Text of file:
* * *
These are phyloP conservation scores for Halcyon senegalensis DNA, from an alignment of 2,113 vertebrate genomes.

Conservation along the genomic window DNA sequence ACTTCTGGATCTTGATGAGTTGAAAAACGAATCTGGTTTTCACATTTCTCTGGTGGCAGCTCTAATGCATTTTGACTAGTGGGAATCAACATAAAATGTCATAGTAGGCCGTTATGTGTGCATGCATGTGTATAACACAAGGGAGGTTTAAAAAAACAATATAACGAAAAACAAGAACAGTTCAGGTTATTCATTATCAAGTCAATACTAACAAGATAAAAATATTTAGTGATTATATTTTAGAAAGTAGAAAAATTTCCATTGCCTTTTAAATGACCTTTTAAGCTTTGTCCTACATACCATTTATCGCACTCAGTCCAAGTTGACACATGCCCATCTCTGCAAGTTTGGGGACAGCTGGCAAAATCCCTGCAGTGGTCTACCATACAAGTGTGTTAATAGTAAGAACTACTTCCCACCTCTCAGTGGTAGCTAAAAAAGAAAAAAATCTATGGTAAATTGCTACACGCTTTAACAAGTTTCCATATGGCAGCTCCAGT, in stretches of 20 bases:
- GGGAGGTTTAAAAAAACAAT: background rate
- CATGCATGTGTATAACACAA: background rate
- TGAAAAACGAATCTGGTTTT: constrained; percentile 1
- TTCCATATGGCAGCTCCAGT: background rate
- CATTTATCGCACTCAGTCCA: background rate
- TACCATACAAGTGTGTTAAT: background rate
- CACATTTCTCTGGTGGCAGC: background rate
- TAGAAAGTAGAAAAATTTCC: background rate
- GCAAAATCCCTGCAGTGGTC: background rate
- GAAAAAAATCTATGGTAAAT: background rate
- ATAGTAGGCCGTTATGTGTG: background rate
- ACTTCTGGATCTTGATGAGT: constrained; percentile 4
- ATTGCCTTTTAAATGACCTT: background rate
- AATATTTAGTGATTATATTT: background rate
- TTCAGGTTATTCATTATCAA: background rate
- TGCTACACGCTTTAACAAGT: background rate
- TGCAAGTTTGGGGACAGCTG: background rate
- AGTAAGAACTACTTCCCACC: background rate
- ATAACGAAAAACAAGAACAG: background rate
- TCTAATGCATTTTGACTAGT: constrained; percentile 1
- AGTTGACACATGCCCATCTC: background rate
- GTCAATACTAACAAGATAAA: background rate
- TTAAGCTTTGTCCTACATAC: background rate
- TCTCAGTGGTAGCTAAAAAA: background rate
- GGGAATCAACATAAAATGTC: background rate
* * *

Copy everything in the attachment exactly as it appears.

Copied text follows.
These are phyloP conservation scores for Halcyon senegalensis DNA, from an alignment of 2,113 vertebrate genomes.

Conservation along the genomic window DNA sequence ACTTCTGGATCTTGATGAGTTGAAAAACGAATCTGGTTTTCACATTTCTCTGGTGGCAGCTCTAATGCATTTTGACTAGTGGGAATCAACATAAAATGTCATAGTAGGCCGTTATGTGTGCATGCATGTGTATAACACAAGGGAGGTTTAAAAAAACAATATAACGAAAAACAAGAACAGTTCAGGTTATTCATTATCAAGTCAATACTAACAAGATAAAAATATTTAGTGATTATATTTTAGAAAGTAGAAAAATTTCCATTGCCTTTTAAATGACCTTTTAAGCTTTGTCCTACATACCATTTATCGCACTCAGTCCAAGTTGACACATGCCCATCTCTGCAAGTTTGGGGACAGCTGGCAAAATCCCTGCAGTGGTCTACCATACAAGTGTGTTAATAGTAAGAACTACTTCCCACCTCTCAGTGGTAGCTAAAAAAGAAAAAAATCTATGGTAAATTGCTACACGCTTTAACAAGTTTCCATATGGCAGCTCCAGT, in stretches of 20 bases:
- GGGAGGTTTAAAAAAACAAT: background rate
- CATGCATGTGTATAACACAA: background rate
- TGAAAAACGAATCTGGTTTT: constrained; percentile 1
- TTCCATATGGCAGCTCCAGT: background rate
- CATTTATCGCACTCAGTCCA: background rate
- TACCATACAAGTGTGTTAAT: background rate
- CACATTTCTCTGGTGGCAGC: background rate
- TAGAAAGTAGAAAAATTTCC: background rate
- GCAAAATCCCTGCAGTGGTC: background rate
- GAAAAAAATCTATGGTAAAT: background rate
- ATAGTAGGCCGTTATGTGTG: background rate
- ACTTCTGGATCTTGATGAGT: constrained; percentile 4
- ATTGCCTTTTAAATGACCTT: background rate
- AATATTTAGTGATTATATTT: background rate
- TTCAGGTTATTCATTATCAA: background rate
- TGCTACACGCTTTAACAAGT: background rate
- TGCAAGTTTGGGGACAGCTG: background rate
- AGTAAGAACTACTTCCCACC: background rate
- ATAACGAAAAACAAGAACAG: background rate
- TCTAATGCATTTTGACTAGT: constrained; percentile 1
- AGTTGACACATGCCCATCTC: background rate
- GTCAATACTAACAAGATAAA: background rate
- TTAAGCTTTGTCCTACATAC: background rate
- TCTCAGTGGTAGCTAAAAAA: background rate
- GGGAATCAACATAAAATGTC: background rate